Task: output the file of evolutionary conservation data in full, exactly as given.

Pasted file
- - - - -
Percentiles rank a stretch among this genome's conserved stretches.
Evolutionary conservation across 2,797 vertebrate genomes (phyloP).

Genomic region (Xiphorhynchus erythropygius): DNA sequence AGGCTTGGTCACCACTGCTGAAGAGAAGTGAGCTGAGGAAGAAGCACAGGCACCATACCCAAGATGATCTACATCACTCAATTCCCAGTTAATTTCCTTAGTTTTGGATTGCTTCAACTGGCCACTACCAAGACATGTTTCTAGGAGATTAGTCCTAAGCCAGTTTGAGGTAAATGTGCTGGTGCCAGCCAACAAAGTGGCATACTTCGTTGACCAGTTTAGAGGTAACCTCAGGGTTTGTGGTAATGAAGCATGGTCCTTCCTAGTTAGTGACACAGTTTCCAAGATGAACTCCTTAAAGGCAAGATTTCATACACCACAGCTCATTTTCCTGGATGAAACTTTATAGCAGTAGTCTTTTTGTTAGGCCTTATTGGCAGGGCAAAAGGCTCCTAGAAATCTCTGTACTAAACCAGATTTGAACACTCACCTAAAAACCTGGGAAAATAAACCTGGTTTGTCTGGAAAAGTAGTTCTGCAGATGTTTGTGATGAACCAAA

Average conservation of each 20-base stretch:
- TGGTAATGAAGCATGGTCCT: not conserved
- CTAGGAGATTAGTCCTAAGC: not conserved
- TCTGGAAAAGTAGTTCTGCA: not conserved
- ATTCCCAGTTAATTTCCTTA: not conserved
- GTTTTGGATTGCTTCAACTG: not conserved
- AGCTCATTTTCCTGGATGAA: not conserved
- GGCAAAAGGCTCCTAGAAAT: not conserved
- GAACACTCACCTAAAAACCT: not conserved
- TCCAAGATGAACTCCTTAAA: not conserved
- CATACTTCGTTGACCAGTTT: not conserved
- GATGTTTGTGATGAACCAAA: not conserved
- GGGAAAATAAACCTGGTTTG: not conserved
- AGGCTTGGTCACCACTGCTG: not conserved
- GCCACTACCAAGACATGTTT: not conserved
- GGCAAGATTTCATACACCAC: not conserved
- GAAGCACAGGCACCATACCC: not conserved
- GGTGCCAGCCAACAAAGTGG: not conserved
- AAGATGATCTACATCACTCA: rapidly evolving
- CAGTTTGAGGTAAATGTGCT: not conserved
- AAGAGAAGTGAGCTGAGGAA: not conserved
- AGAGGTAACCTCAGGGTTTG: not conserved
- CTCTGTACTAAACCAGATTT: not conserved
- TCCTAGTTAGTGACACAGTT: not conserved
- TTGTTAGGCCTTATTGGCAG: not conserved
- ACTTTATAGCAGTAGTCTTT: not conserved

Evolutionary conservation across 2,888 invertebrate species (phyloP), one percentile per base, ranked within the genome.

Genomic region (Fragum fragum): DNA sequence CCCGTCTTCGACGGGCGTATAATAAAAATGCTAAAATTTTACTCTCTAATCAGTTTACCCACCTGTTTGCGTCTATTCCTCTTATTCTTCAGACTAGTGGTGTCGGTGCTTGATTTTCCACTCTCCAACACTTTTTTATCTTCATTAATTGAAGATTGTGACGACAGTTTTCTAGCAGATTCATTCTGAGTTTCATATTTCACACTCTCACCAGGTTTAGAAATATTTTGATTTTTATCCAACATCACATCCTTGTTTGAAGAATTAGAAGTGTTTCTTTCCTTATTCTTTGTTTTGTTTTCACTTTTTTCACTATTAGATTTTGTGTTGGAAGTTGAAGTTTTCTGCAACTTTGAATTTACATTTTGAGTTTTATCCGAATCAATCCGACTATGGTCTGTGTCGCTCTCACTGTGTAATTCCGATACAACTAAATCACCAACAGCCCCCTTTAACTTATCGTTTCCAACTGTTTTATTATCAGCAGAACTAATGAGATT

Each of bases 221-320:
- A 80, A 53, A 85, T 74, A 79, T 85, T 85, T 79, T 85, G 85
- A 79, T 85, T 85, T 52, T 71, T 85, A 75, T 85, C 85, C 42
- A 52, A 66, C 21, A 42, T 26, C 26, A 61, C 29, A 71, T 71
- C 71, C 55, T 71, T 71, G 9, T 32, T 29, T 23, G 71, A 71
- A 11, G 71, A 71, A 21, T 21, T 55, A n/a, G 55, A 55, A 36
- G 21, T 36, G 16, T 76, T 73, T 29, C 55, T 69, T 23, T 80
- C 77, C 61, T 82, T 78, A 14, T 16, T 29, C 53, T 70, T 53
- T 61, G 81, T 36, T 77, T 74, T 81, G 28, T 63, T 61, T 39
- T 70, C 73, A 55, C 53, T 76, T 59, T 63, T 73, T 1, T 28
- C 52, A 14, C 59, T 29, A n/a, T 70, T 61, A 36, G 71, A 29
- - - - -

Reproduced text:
Percentiles rank a stretch among this genome's conserved stretches.
Evolutionary conservation across 2,797 vertebrate genomes (phyloP).

Genomic region (Xiphorhynchus erythropygius): DNA sequence AGGCTTGGTCACCACTGCTGAAGAGAAGTGAGCTGAGGAAGAAGCACAGGCACCATACCCAAGATGATCTACATCACTCAATTCCCAGTTAATTTCCTTAGTTTTGGATTGCTTCAACTGGCCACTACCAAGACATGTTTCTAGGAGATTAGTCCTAAGCCAGTTTGAGGTAAATGTGCTGGTGCCAGCCAACAAAGTGGCATACTTCGTTGACCAGTTTAGAGGTAACCTCAGGGTTTGTGGTAATGAAGCATGGTCCTTCCTAGTTAGTGACACAGTTTCCAAGATGAACTCCTTAAAGGCAAGATTTCATACACCACAGCTCATTTTCCTGGATGAAACTTTATAGCAGTAGTCTTTTTGTTAGGCCTTATTGGCAGGGCAAAAGGCTCCTAGAAATCTCTGTACTAAACCAGATTTGAACACTCACCTAAAAACCTGGGAAAATAAACCTGGTTTGTCTGGAAAAGTAGTTCTGCAGATGTTTGTGATGAACCAAA

Average conservation of each 20-base stretch:
- TGGTAATGAAGCATGGTCCT: not conserved
- CTAGGAGATTAGTCCTAAGC: not conserved
- TCTGGAAAAGTAGTTCTGCA: not conserved
- ATTCCCAGTTAATTTCCTTA: not conserved
- GTTTTGGATTGCTTCAACTG: not conserved
- AGCTCATTTTCCTGGATGAA: not conserved
- GGCAAAAGGCTCCTAGAAAT: not conserved
- GAACACTCACCTAAAAACCT: not conserved
- TCCAAGATGAACTCCTTAAA: not conserved
- CATACTTCGTTGACCAGTTT: not conserved
- GATGTTTGTGATGAACCAAA: not conserved
- GGGAAAATAAACCTGGTTTG: not conserved
- AGGCTTGGTCACCACTGCTG: not conserved
- GCCACTACCAAGACATGTTT: not conserved
- GGCAAGATTTCATACACCAC: not conserved
- GAAGCACAGGCACCATACCC: not conserved
- GGTGCCAGCCAACAAAGTGG: not conserved
- AAGATGATCTACATCACTCA: rapidly evolving
- CAGTTTGAGGTAAATGTGCT: not conserved
- AAGAGAAGTGAGCTGAGGAA: not conserved
- AGAGGTAACCTCAGGGTTTG: not conserved
- CTCTGTACTAAACCAGATTT: not conserved
- TCCTAGTTAGTGACACAGTT: not conserved
- TTGTTAGGCCTTATTGGCAG: not conserved
- ACTTTATAGCAGTAGTCTTT: not conserved

Evolutionary conservation across 2,888 invertebrate species (phyloP), one percentile per base, ranked within the genome.

Genomic region (Fragum fragum): DNA sequence CCCGTCTTCGACGGGCGTATAATAAAAATGCTAAAATTTTACTCTCTAATCAGTTTACCCACCTGTTTGCGTCTATTCCTCTTATTCTTCAGACTAGTGGTGTCGGTGCTTGATTTTCCACTCTCCAACACTTTTTTATCTTCATTAATTGAAGATTGTGACGACAGTTTTCTAGCAGATTCATTCTGAGTTTCATATTTCACACTCTCACCAGGTTTAGAAATATTTTGATTTTTATCCAACATCACATCCTTGTTTGAAGAATTAGAAGTGTTTCTTTCCTTATTCTTTGTTTTGTTTTCACTTTTTTCACTATTAGATTTTGTGTTGGAAGTTGAAGTTTTCTGCAACTTTGAATTTACATTTTGAGTTTTATCCGAATCAATCCGACTATGGTCTGTGTCGCTCTCACTGTGTAATTCCGATACAACTAAATCACCAACAGCCCCCTTTAACTTATCGTTTCCAACTGTTTTATTATCAGCAGAACTAATGAGATT

Each of bases 221-320:
- A 80, A 53, A 85, T 74, A 79, T 85, T 85, T 79, T 85, G 85
- A 79, T 85, T 85, T 52, T 71, T 85, A 75, T 85, C 85, C 42
- A 52, A 66, C 21, A 42, T 26, C 26, A 61, C 29, A 71, T 71
- C 71, C 55, T 71, T 71, G 9, T 32, T 29, T 23, G 71, A 71
- A 11, G 71, A 71, A 21, T 21, T 55, A n/a, G 55, A 55, A 36
- G 21, T 36, G 16, T 76, T 73, T 29, C 55, T 69, T 23, T 80
- C 77, C 61, T 82, T 78, A 14, T 16, T 29, C 53, T 70, T 53
- T 61, G 81, T 36, T 77, T 74, T 81, G 28, T 63, T 61, T 39
- T 70, C 73, A 55, C 53, T 76, T 59, T 63, T 73, T 1, T 28
- C 52, A 14, C 59, T 29, A n/a, T 70, T 61, A 36, G 71, A 29